Cochrane for Clinicians

Putting Evidence into Practice

Antihypertensive Drug Therapy for Mild to Moderate Hypertension During Pregnancy

 

Am Fam Physician. 2019 Oct 1;100(7):403-405.

Author disclosure: No relevant financial affiliations.

Clinical Question

Does treatment of mild to moderate hypertension in pregnancy with antihypertensive drugs improve pregnancy outcomes?

Evidence-Based Answer

Compared with placebo, antihypertensive drug therapy for mild to moderate hypertension (defined by the authors as a blood pressure of 140 to 169 mm Hg systolic or 90 to 109 mm Hg diastolic) caused by chronic hypertension, gestational hypertension, or preeclampsia during pregnancy does not affect any pregnancy outcomes. However, it does reduce the risk of developing severe hypertension (relative risk [RR] = 0.49; 95% CI, 0.40 to 0.60; number needed to treat [NNT] = 10). Beta blockers and calcium channel blockers are more effective than methyldopa in preventing severe hypertension (NNT = 26).1 (Strength of Recommendation: A, based on consistent, good-quality patient-oriented evidence.)

Practice Pointers

In the United States, approximately 1% of pregnant women have chronic hypertension. Women with chronic hypertension in pregnancy have a higher risk of developing adverse obstetric outcomes, including gestational diabetes mellitus, postpartum hemorrhage, fetal growth restriction, preterm birth, and neonatal death, as well as a higher risk of preeclampsia. Preeclampsia occurs in 2% to 8% of all pregnancies worldwide.1,2 The authors of this review sought to determine the effect of treating pregnant women with mildly to moderately elevated blood pressure caused by hypertension, gestational hypertension, or preeclampsia.

This Cochrane review included 58 randomized controlled trials involving 5,909 women.1 The overall quality of the studies included in the review was rated as moderate to poor by the authors, mostly because of a higher risk of performance and detections bias. Sixteen of the included studies were published after 2000, and the largest featured 314 women. High-income countries as well as middle- and low-income countries were well represented. Thirty-one trials (n = 3,485) compared antihypertensive drug therapies with placebo or no therapy, and 29 trials (n = 2,774) compared one antihypertensive drug with another.

This review included women with any form of hypertension in pregnancy (chronic, gestational, or preeclampsia) with mild to moderate elevations in blood pressure. The primary outcomes examined in the analysis of antihypertensive therapy vs. placebo were development of severe hypertension in pregnancy (in general, greater than 170/110 mm Hg, although the authors also included trials in which severe hypertension was defined as greater than 160 mm Hg systolic), development of proteinuria/preeclampsia, miscarriage and fetal/neonatal death, preterm birth (at less than 37 weeks of gestation), and infants small for gestational age. There was a significant decrease in the development of severe hypertension, again generally defined by the authors as systolic pressure greater than 170 mm Hg or diastolic pressure greater than 110 mm Hg in the antihypertensive therapy group (RR = 0.49; 95% CI, 0.40 to 0.60; NNT = 10). There was no difference in any of the other primary outcomes. Of the numerous secondary outcomes discussed, only one was significant: treatment of mild to moderate hypertension resulted in a decreased risk of neonatal respiratory distress (absolute risk reduction [ARR] = 0.53; 95% CI, 0.2 to 0.99).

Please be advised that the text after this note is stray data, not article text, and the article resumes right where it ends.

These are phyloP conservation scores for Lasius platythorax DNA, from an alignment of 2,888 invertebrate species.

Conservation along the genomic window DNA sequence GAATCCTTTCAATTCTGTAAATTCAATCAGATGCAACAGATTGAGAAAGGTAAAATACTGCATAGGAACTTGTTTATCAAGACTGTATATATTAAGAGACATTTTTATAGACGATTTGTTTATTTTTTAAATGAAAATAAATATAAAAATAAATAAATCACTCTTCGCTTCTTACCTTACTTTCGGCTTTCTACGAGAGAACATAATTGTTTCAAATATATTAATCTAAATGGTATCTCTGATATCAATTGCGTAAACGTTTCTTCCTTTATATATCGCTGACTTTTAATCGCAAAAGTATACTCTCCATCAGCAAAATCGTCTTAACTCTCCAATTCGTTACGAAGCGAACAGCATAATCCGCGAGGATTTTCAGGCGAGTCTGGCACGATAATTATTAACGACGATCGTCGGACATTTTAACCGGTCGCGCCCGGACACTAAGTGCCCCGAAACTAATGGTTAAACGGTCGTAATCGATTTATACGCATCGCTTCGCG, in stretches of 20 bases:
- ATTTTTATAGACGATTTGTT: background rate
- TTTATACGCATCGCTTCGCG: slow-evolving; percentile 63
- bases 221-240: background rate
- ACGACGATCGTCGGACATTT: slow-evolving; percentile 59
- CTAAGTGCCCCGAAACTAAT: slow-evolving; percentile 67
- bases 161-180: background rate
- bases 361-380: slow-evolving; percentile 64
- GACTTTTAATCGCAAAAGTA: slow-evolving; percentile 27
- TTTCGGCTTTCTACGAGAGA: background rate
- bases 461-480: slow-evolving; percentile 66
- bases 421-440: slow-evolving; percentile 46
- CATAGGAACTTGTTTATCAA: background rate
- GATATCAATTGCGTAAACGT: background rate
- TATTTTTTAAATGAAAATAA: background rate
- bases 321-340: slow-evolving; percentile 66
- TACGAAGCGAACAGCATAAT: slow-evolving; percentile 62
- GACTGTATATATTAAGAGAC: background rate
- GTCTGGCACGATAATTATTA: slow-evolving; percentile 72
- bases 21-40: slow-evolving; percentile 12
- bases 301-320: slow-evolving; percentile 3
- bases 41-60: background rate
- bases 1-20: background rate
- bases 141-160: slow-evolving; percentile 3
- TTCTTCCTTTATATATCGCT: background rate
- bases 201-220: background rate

In the analysis of trials comparing one antihypertensive drug with another, no statistically significant difference in outcomes could be demonstrated. The majority of studies used medication classes commonly prescribed in the United States during pregnancy (beta blockers, calcium channel blockers, or methyldopa), although other medications (i.e., vasodilators, ketanserin, glyceryl trinitrate, furosemide [Lasix], sildenafil [Viagra]) were represented. Patients treated with calcium channel blockers or beta blockers were less likely to develop severe hypertension than those treated with methyldopa (RR = 0.70; 95% CI, 0.59 to 0.93). With regard to secondary outcomes, women treated with beta blockers or calcium channel blockers were less likely than those treated with methyldopa to have a cesarean delivery (ARR = 0.84; 95% CI, 0.74 to 0.95). Treatment of mild to moderate hypertension did not result in any other outcome differences or adverse effects.

The American College of Obstetricians and Gynecologists,2 Hypertension Canada/the Society of Obstetricians and Gynaecologists of Canada,3 and the European Society of Ca

Author disclosure: No relevant financial affiliations.

References

show all references

1. Abalos E, Duley L, Steyn DW, et al. Antihypertensive drug therapy for mild to moderate hypertension during pregnancy. Cochrane Database Syst Rev. 2018;(10):CD002252....

2. ACOG practice bulletin no. 203 summary: chronic hypertension in pregnancy. Obstet Gynecol. 2019;133(1):215–219.

3. Butalia S, Audibert F, Côté AM, et al. Hypertension Canada's 2018 guidelines for the management of hypertension in pregnancy. Can J Cardiol. 2018;34(5):526–531.

4. Williams B, Mancia G, Spiering W, et al. 2018 ESC/ESH guidelines for the management of arterial hypertension. Eur Heart J. 2018;39(33):3021–3104.

5. Visintin C, Mugglestone MA, Almerie MQ, et al. Management of hypertensive disorders during pregnancy: summary of NICE guidance. BMJ. 2010;341:c2207.

These are summaries of reviews from the Cochrane Library.

This series is coordinated by Corey D. Fogleman, MD, assistant medical editor.

A collection of Cochrane for Clinicians published in AFP is available at https://www.aafp.org/afp/cochrane.

 

 

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